|You are in: UK|
Tuesday, 11 February, 2003, 19:06 GMT
For and against: The anti-war soldier
This week we ask Britons from a variety of walks of life for their view on war with Iraq. First up is ex-soldier John Berry, 54, of Edinburgh, who plans to march for peace this Saturday.
I'm no pacifist but I firmly believe that a war has to have a just cause.
I hope to make it to Glasgow this coming weekend for the rally. But I really do despair, for no matter what, we all know the likely outcome.
I know in my heart that this rally will not make a jot of difference to the decision-makers. But come the next general election, when we next get a chance to make our voices heard, Tony Blair will be out on his ear.
Even as an ex-soldier, I find it incredible that we can commit so many servicemen and women to a conflict without the say so of an elected parliament.
I've no doubt that Iraq deserves a better person at the helm, but like it or not, it's a country in its own right. Toppling Saddam Hussein must be done democratically - it is up to the Iraqi people to decide who their leader should be, once Saddam's grip on the helm has been loosened.
Amnesty International is doing a marvellous job, and these are the people who should be to the fore. And I applaud France and Germany for refusing to toe the US line and instead pushing for inspections, not war.
I really do believe that the greatest threat to the UK still comes from dissident IRA groups rather than Islamic militants. A war with Iraq will surely change that - I fear it will unleash a dreadful storm.
God help and forgive us all, but most of all, help the poor children of Iraq.
Some of your comments so far:
Toppling a leader democratically in an undemocratic country is nigh on impossible. When was the last time you heard of elections in any country led by a dictator or military leadership?
The last dictator I heard of getting voted out was Daniel arap Moi in Kenya a few months ago. There are numerous other examples of dictators being removed by the will of the people, whether by electoral means or other.
I don't think I've seen a bigger gulf between government policy and public opinion since the poll tax rallies that brought down Thatcher. I'm joining John Berry at the rally in Glasgow to try to prevent future atrocities in Iraq and the acts of terror they may provoke. I, like John, am not sure how much attention they will give to our opinions, but I've never heard of such a diversity and number of people willing to march to see if they do.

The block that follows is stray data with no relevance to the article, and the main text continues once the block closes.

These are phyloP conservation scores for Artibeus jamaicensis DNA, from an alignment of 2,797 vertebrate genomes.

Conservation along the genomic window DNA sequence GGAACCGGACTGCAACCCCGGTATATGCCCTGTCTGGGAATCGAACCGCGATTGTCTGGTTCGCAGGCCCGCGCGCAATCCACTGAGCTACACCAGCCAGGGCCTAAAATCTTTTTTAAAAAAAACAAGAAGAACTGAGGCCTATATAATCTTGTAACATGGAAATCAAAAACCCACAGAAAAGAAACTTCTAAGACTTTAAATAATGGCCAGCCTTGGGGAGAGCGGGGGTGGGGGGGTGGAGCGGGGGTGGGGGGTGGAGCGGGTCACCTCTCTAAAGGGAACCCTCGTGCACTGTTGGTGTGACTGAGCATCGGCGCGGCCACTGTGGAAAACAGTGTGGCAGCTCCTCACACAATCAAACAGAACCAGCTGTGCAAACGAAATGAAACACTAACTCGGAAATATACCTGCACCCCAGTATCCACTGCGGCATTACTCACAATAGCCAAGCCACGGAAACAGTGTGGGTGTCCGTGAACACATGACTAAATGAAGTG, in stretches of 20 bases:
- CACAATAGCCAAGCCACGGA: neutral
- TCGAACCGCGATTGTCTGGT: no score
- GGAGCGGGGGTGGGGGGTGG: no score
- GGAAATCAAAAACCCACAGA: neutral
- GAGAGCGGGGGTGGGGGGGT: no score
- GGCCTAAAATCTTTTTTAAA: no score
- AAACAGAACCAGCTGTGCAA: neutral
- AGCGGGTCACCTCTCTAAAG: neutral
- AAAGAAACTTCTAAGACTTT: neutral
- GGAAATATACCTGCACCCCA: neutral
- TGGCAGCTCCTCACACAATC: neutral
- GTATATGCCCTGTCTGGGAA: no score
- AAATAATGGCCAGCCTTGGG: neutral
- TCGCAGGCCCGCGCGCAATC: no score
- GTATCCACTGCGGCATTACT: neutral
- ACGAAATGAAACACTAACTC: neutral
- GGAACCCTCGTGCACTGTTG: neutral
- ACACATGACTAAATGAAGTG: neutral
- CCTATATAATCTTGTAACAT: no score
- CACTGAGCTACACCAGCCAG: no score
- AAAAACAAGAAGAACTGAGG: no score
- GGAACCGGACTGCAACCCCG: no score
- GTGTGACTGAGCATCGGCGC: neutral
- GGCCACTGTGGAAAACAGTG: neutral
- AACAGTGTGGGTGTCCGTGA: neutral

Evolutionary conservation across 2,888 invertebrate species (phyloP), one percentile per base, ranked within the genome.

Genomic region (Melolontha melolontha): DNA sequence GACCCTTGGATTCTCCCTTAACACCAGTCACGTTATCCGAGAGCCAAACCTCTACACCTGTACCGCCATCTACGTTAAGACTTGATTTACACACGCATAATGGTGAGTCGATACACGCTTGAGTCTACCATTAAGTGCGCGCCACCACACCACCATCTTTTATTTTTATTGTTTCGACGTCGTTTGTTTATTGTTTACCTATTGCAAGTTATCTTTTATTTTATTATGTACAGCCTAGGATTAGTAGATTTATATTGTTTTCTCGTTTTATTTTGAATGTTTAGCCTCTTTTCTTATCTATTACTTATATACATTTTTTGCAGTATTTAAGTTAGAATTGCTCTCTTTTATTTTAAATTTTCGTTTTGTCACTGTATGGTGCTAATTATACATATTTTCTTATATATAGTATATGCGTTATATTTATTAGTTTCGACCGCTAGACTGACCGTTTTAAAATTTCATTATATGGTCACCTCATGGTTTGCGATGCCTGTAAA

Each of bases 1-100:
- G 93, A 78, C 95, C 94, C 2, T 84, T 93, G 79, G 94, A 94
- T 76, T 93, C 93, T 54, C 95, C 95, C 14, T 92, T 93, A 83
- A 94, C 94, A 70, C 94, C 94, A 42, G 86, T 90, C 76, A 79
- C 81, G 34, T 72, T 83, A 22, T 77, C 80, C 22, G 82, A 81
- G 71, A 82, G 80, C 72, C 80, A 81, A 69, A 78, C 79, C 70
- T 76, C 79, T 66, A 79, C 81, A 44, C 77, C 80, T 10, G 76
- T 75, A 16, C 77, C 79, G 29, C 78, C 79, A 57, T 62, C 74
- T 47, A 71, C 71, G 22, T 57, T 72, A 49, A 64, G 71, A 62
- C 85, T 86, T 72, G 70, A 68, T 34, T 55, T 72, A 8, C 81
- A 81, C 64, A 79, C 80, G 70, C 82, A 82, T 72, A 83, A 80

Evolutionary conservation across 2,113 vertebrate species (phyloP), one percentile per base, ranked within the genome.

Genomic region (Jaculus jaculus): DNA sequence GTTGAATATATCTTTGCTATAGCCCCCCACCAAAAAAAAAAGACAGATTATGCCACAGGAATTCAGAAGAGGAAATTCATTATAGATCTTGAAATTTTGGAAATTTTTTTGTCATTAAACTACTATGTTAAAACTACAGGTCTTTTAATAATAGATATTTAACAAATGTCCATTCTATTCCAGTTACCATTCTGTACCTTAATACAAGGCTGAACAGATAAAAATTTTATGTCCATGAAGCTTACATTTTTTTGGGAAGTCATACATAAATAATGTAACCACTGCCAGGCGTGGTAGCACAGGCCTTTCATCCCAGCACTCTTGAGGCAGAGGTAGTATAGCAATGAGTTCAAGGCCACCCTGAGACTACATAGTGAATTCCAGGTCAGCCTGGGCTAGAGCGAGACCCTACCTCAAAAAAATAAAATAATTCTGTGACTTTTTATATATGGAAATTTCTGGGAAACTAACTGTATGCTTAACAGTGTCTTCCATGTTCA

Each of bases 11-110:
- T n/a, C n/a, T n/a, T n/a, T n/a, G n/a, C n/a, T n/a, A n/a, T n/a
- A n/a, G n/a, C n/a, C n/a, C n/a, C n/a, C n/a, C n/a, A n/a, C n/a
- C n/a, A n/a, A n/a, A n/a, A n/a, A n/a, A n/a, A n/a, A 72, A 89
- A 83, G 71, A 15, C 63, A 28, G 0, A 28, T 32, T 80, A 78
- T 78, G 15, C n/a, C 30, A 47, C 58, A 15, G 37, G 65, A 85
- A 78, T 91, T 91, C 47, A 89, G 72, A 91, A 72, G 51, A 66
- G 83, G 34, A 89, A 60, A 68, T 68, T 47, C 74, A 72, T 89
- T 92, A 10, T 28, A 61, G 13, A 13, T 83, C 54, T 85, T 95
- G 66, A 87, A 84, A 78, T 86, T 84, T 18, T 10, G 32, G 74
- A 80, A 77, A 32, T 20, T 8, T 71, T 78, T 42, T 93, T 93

Having a view similar to most Brits but living in the US, it is difficult to keep a tight lip. Those over here who do not agree with the war keep quiet as it's seen as being unpatriotic and VERY liberal if you do not support the president. It amazes me when the will to fight Iraq is under assumption of evidence, while North Korea is threatening a pre-emptive strike.
I say just keep the inspectors there - for as long as it takes. They may never find anything, but even if Saddam Hussein really is hiding weapons of mass destruction, he can't use them. If there is a war, he will have nothing to lose. The consequences of military action could be very grave indeed.
We should not go to war unless there is a clear, identified threat to the governance and society of the UK (or maybe the US). If the US go to war, Britain (and Britons) will be targeted by yet more "terrorists".
I too was in the British Army. However, I believe Iraqis must be helped militarily to topple Saddam to end their suffering. He is a menace to the region. I have no problem with sending our servicemen to war in the Gulf as it vital to take the battle to the enemy.
With out doubt the people of Iraq are suffering. They need help, not war, and with the draconian trade restrictions in place they are only being made to suffer more. It should be remembered that much of the suffering is a result of starvation and lack of basic medical supplies and these essentials are being denied them by Western governments.
What we really need is a new International Order in which democracy, justice and peace prevails. This US-policed world goes nowhere. Ideally, a new and meaningful United Nations with more power is needed.
There was an election in Iraq. Saddam "won" 100% of the vote. There are no opposition parties, no free press and no real political institutions of any kind. How then is he to be toppled democratically? War is vile, and warranted only as a remedy for things that are viler still, like regimes with track records of mass murder and torture.
I couldn't agree with John more - a war has to have a just cause. It seems clear that: 1) Iraq isn't linked with Al Qaeda in any substantive way. We've had members living here, but no one suggests the UK backs them. 2) Iraq isn't imminently threatening us, or any of its neighbours. 3) No weapons of mass destruction have been found. 4) The British people or parliament have been given no say. I'm not a pacifist. Some of the people living in Afghanistan were a threat and we were right to take action. But this war is all about oil, and I don't want to see my country doing something for which we may have to pay the price for years to come.
Disclaimer: The BBC will put up as many of your comments as possible but we cannot guarantee that all e-mails will be published. The BBC reserves the right to edit comments that are published.
11 Feb 03 | Europe
11 Feb 03 | Talking Point
03 Feb 03 | UK
15 Jan 01 | Middle East
The BBC is not responsible for the content of external internet sites
Top UK stories now:
Links to more UK stories are at the foot of the page.
|E-mail this story to a friend|
Links to more UK stories
To BBC Sport>> | To BBC Weather>> | To BBC World Service>>
© MMIII | News Sources | Privacy